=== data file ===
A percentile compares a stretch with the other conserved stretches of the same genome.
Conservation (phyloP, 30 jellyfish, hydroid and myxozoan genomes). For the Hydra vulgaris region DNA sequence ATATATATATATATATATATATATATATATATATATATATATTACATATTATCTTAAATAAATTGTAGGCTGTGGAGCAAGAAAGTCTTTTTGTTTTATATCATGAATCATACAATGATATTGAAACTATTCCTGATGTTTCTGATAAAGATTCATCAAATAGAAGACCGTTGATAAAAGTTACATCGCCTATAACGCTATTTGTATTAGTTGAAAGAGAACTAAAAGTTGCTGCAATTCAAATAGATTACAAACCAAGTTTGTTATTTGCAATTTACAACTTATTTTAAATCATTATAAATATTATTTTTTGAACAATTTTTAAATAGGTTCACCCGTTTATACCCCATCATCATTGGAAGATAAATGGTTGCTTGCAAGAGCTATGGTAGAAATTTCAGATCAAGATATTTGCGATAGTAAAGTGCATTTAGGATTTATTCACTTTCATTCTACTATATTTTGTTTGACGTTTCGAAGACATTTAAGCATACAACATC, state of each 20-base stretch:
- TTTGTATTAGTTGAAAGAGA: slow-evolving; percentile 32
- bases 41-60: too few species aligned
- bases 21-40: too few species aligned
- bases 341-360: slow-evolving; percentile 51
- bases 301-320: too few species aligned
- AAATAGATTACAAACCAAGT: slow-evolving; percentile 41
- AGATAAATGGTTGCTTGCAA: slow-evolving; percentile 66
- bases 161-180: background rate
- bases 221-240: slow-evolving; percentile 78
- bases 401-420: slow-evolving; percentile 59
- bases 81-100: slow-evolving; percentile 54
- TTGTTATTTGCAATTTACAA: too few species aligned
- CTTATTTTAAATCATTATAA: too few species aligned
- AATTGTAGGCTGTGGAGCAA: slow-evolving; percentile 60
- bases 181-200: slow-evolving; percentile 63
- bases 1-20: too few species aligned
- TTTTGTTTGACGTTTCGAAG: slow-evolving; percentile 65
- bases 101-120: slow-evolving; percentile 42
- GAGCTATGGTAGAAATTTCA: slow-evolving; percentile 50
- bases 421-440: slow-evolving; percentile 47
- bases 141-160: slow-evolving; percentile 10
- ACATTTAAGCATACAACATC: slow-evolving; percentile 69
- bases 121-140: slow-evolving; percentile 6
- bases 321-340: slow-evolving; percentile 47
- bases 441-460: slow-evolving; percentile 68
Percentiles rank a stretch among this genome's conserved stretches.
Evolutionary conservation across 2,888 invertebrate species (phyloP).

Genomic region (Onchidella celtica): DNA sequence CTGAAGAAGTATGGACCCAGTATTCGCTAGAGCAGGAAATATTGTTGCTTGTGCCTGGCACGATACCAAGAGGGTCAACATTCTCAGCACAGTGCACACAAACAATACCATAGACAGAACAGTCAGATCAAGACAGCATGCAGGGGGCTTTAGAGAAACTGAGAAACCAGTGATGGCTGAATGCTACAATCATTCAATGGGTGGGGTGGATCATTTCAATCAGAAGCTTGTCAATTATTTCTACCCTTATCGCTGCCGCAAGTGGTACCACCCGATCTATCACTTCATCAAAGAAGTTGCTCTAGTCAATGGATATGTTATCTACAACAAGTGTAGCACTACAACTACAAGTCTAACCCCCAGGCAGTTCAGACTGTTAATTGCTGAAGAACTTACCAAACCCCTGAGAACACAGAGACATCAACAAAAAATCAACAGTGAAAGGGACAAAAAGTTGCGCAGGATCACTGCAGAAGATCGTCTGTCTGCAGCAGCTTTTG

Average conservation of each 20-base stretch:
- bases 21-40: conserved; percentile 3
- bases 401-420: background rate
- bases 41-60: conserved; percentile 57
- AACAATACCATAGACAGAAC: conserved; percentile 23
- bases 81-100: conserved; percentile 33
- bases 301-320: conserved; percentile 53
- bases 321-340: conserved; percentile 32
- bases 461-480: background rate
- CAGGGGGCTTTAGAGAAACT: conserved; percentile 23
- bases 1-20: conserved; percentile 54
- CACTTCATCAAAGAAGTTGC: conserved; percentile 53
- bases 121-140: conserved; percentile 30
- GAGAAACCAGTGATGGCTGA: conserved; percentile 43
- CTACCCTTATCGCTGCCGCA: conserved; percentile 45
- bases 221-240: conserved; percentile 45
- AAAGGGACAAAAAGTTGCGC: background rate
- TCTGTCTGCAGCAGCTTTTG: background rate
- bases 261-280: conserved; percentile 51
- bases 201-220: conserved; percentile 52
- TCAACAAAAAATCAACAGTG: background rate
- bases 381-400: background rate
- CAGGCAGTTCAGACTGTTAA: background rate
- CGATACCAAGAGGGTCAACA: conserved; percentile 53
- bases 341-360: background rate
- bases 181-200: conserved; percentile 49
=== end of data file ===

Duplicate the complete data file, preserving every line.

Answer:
A percentile compares a stretch with the other conserved stretches of the same genome.
Conservation (phyloP, 30 jellyfish, hydroid and myxozoan genomes). For the Hydra vulgaris region DNA sequence ATATATATATATATATATATATATATATATATATATATATATTACATATTATCTTAAATAAATTGTAGGCTGTGGAGCAAGAAAGTCTTTTTGTTTTATATCATGAATCATACAATGATATTGAAACTATTCCTGATGTTTCTGATAAAGATTCATCAAATAGAAGACCGTTGATAAAAGTTACATCGCCTATAACGCTATTTGTATTAGTTGAAAGAGAACTAAAAGTTGCTGCAATTCAAATAGATTACAAACCAAGTTTGTTATTTGCAATTTACAACTTATTTTAAATCATTATAAATATTATTTTTTGAACAATTTTTAAATAGGTTCACCCGTTTATACCCCATCATCATTGGAAGATAAATGGTTGCTTGCAAGAGCTATGGTAGAAATTTCAGATCAAGATATTTGCGATAGTAAAGTGCATTTAGGATTTATTCACTTTCATTCTACTATATTTTGTTTGACGTTTCGAAGACATTTAAGCATACAACATC, state of each 20-base stretch:
- TTTGTATTAGTTGAAAGAGA: slow-evolving; percentile 32
- bases 41-60: too few species aligned
- bases 21-40: too few species aligned
- bases 341-360: slow-evolving; percentile 51
- bases 301-320: too few species aligned
- AAATAGATTACAAACCAAGT: slow-evolving; percentile 41
- AGATAAATGGTTGCTTGCAA: slow-evolving; percentile 66
- bases 161-180: background rate
- bases 221-240: slow-evolving; percentile 78
- bases 401-420: slow-evolving; percentile 59
- bases 81-100: slow-evolving; percentile 54
- TTGTTATTTGCAATTTACAA: too few species aligned
- CTTATTTTAAATCATTATAA: too few species aligned
- AATTGTAGGCTGTGGAGCAA: slow-evolving; percentile 60
- bases 181-200: slow-evolving; percentile 63
- bases 1-20: too few species aligned
- TTTTGTTTGACGTTTCGAAG: slow-evolving; percentile 65
- bases 101-120: slow-evolving; percentile 42
- GAGCTATGGTAGAAATTTCA: slow-evolving; percentile 50
- bases 421-440: slow-evolving; percentile 47
- bases 141-160: slow-evolving; percentile 10
- ACATTTAAGCATACAACATC: slow-evolving; percentile 69
- bases 121-140: slow-evolving; percentile 6
- bases 321-340: slow-evolving; percentile 47
- bases 441-460: slow-evolving; percentile 68
Percentiles rank a stretch among this genome's conserved stretches.
Evolutionary conservation across 2,888 invertebrate species (phyloP).

Genomic region (Onchidella celtica): DNA sequence CTGAAGAAGTATGGACCCAGTATTCGCTAGAGCAGGAAATATTGTTGCTTGTGCCTGGCACGATACCAAGAGGGTCAACATTCTCAGCACAGTGCACACAAACAATACCATAGACAGAACAGTCAGATCAAGACAGCATGCAGGGGGCTTTAGAGAAACTGAGAAACCAGTGATGGCTGAATGCTACAATCATTCAATGGGTGGGGTGGATCATTTCAATCAGAAGCTTGTCAATTATTTCTACCCTTATCGCTGCCGCAAGTGGTACCACCCGATCTATCACTTCATCAAAGAAGTTGCTCTAGTCAATGGATATGTTATCTACAACAAGTGTAGCACTACAACTACAAGTCTAACCCCCAGGCAGTTCAGACTGTTAATTGCTGAAGAACTTACCAAACCCCTGAGAACACAGAGACATCAACAAAAAATCAACAGTGAAAGGGACAAAAAGTTGCGCAGGATCACTGCAGAAGATCGTCTGTCTGCAGCAGCTTTTG

Average conservation of each 20-base stretch:
- bases 21-40: conserved; percentile 3
- bases 401-420: background rate
- bases 41-60: conserved; percentile 57
- AACAATACCATAGACAGAAC: conserved; percentile 23
- bases 81-100: conserved; percentile 33
- bases 301-320: conserved; percentile 53
- bases 321-340: conserved; percentile 32
- bases 461-480: background rate
- CAGGGGGCTTTAGAGAAACT: conserved; percentile 23
- bases 1-20: conserved; percentile 54
- CACTTCATCAAAGAAGTTGC: conserved; percentile 53
- bases 121-140: conserved; percentile 30
- GAGAAACCAGTGATGGCTGA: conserved; percentile 43
- CTACCCTTATCGCTGCCGCA: conserved; percentile 45
- bases 221-240: conserved; percentile 45
- AAAGGGACAAAAAGTTGCGC: background rate
- TCTGTCTGCAGCAGCTTTTG: background rate
- bases 261-280: conserved; percentile 51
- bases 201-220: conserved; percentile 52
- TCAACAAAAAATCAACAGTG: background rate
- bases 381-400: background rate
- CAGGCAGTTCAGACTGTTAA: background rate
- CGATACCAAGAGGGTCAACA: conserved; percentile 53
- bases 341-360: background rate
- bases 181-200: conserved; percentile 49